Diagram of stress positions, from a US military handbook for interrogators.

A day after reading a very disheartening Religious News Service story about how nearly two-thirds of Americans support torture, I was given fresh hope when I listened to NPR’s incomparable Terry Gross speaking with an American former interogator who worked in Iraq’s infamous Abu Ghraib prison.

Eric Fair worked for a private contractor employed by the US military as an interrogator in Iraq.  A former soldier, his knowledge of Arabic qualified him for the work, though he admits there were times when he was reliant on translators to understand what the prisoners were saying.   He has just published Consequence: A Memoir, which has been well reviewed by the New York Times.

Eric Fair

In the interview, Fair sounds like a man who has been psychically and morally injured by torturing others, and he is very clear that how whatever  linguistically disguises we may give it, like enhanced interrogation, torture is torture.  While he is willing to give his fellow interrogators credit for sincerely believing that their work may have saved American lives, that motive for him, loking back, is not sufficiently exculpatory (setting aside the important point that torture does not work).  He writes:

I refuse to suggest that torture is successful on any level. And I’m not sure that it matters; it shouldn’t matter to anyone in this country. I’m not sure why we’ve gotten to this point where we start to talk about the effectiveness of torture, as if that makes any difference whatsoever.

Torture is wrong. Americans, all Americans, should know better. That’s what makes us attractive; what makes us attractive is the way we do things, it’s the example that we set. What makes us attractive is not how tough we are or how good we are at extracting information, and anyone who thinks that way I think fails to understand what this country is about. So I’ve left that discussion about whether or not torture is effective or not behind. It simply doesn’t matter.

At a time when a Reuters and Ipsos poll finds 63 per cent of Americans (and 82% of Republicans)  believing that toture is jsutified if it can “obtain information about terrorism activities”, Fair’s voice is honest and important.  I’ll review his book here in the near future.

0 Responses

  1. I have to disagree there, Padre. Torture works fine, just not for the things we want to use it for.
    Two use-cases:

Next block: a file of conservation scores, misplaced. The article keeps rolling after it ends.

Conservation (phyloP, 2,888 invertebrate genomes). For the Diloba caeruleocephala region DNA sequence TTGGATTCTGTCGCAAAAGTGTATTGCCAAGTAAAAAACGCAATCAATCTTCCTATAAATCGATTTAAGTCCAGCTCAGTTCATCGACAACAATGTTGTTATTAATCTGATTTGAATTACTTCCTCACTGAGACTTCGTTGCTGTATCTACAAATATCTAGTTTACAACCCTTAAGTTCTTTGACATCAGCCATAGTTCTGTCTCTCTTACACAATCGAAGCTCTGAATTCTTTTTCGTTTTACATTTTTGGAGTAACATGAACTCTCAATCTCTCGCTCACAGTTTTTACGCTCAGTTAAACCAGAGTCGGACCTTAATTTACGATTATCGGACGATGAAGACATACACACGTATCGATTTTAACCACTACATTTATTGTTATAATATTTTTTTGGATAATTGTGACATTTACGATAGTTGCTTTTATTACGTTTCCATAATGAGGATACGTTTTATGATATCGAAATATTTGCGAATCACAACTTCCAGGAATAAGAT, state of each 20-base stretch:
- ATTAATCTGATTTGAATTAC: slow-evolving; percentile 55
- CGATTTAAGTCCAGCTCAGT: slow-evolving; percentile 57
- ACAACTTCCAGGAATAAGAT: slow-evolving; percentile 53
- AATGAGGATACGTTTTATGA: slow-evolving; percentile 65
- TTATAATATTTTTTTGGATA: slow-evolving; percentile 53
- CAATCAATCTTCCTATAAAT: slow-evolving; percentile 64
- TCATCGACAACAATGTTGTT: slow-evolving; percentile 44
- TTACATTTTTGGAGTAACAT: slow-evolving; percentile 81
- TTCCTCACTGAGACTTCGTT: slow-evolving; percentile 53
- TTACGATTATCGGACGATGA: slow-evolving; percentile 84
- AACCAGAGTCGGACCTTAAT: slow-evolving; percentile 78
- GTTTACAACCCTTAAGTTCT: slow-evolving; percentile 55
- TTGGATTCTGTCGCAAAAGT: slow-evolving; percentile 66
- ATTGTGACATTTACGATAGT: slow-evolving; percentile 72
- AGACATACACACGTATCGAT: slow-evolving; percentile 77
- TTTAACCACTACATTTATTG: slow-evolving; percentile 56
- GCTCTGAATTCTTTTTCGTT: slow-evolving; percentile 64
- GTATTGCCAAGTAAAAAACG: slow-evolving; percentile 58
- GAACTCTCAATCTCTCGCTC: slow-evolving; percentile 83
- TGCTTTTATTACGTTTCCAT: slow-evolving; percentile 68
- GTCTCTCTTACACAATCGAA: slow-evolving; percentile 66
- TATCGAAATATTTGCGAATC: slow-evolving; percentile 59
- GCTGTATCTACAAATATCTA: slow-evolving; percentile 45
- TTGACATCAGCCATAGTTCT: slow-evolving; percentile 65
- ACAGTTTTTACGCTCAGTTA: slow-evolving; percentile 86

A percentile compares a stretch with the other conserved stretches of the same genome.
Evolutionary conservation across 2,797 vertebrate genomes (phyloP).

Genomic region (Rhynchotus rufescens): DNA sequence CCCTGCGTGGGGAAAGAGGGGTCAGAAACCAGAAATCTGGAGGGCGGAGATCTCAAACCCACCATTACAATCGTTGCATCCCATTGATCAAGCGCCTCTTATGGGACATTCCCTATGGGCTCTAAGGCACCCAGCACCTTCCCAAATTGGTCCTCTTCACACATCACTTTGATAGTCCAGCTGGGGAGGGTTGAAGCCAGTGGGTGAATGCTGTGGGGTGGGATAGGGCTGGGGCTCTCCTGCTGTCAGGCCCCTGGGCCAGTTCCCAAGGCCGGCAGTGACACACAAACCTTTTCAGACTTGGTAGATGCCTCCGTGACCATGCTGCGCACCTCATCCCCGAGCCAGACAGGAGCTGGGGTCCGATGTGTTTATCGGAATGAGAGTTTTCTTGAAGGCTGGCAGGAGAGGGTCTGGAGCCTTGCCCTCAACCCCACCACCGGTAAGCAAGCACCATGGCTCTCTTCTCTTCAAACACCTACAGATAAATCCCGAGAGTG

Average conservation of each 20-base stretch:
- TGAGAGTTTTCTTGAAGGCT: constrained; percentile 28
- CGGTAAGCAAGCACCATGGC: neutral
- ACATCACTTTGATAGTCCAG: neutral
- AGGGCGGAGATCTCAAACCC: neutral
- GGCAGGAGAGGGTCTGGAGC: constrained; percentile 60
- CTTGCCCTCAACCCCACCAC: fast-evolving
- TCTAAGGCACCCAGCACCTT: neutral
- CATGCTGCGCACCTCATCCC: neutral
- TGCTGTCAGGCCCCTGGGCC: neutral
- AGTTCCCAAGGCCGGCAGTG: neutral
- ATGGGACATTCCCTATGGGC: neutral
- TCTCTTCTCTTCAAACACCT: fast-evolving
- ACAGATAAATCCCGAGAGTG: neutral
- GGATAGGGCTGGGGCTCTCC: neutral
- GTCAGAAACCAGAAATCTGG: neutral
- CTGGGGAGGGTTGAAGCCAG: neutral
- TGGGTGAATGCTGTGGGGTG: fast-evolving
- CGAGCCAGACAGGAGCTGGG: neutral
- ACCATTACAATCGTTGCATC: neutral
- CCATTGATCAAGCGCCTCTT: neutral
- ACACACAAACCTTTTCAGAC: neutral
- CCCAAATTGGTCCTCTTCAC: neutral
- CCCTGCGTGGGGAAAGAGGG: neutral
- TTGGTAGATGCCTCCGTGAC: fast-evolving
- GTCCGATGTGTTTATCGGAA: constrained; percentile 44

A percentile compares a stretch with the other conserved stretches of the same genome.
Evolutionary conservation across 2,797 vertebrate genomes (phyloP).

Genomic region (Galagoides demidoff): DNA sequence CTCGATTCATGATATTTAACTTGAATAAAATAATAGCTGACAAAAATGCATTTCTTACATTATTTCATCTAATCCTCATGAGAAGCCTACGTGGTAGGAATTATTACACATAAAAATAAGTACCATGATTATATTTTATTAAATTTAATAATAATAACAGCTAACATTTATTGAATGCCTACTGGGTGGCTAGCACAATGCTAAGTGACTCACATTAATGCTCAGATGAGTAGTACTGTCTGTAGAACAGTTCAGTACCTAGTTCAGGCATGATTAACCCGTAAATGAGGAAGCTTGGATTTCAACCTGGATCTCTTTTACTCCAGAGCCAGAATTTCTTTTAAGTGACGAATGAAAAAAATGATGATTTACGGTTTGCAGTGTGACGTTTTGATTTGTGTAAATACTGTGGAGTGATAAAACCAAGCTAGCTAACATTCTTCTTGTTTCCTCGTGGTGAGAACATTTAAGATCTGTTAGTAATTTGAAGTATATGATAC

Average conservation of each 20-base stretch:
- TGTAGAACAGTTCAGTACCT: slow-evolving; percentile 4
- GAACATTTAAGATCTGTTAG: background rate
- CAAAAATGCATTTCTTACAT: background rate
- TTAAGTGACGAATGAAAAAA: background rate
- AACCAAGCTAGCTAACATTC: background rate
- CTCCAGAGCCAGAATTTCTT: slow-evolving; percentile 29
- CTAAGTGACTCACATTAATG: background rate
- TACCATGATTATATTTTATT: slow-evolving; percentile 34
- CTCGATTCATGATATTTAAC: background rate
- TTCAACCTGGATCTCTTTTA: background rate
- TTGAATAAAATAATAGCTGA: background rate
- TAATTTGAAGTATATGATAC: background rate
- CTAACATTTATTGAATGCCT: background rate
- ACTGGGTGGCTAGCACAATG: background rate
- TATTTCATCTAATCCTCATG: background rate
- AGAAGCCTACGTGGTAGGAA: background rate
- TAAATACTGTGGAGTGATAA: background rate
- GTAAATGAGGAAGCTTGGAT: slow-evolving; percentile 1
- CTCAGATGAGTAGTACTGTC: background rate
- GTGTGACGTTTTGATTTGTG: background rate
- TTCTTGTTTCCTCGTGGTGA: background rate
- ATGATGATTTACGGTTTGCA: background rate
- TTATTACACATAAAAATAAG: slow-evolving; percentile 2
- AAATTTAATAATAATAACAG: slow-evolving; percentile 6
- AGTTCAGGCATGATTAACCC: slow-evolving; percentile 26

1, extracting information. You need to know what information you want and you need to be able to verify that information. Classic is ticking bomb. We ask, we get a location, we check that location. Asking "Who helped do this?" on the other hand is worthless. We must always remember that the victims does not tell the truth, he tells you whatever he thinks will make the pain stop.

    2, terror. If it is not really about getting information, just about scaring the shit out of people, it works great. Ask Khaddaffi, Hussein, Assad and a bunch of others who had it down to an art. They only lost the grip on the population because outsiders intervened.

    For my own part, I think torture is morally wrong, a crime against humanity and if there is a hell, you go there for doing it…and I'd still do it if it meant stopping the next Bataclan.

  2. Thanks for this heartfelt response, Thomas.
    At the risk of alientating one my few readers, I will push back a bit. The problem with the ticking bomb defence of toture bomb defence of toture lies in its scalability. Sure, it looks good on 24 when Jack Bauer has to beat the shit out of Terror Dude to save New York from the nuke. Saving millions of lives through torture? Great deal. But what how many lives have to be saved to justify torture? Where's the cutoff? If it's a guy planting IEDs by the side of the road and you can save four soldiers in a truck? Or two? Why not torture him? Lives are lives, after all. And what about if it's another guy who might know where the bomber might be? Can you torture him? Why not? And then you're at the point where you have a 24/7 interrogration/torture shop going and people are saying whatever they think you want them to say.

    AS for your point 2, your country's neighbours had experience of those sorts of regimes – Denmark ad Norway w the Nazis, the Balts w the Soviets. I think Fair's point is, do we really want the US to be feared and hated? Because that worked so 1well for ancient Rome, and for the Third Reich.

    As for your last point, I hear you, to be sure. But substitute 'the guy who wants to rape my wife' for 'the next Bataclan' and you're back to the problem of scalability.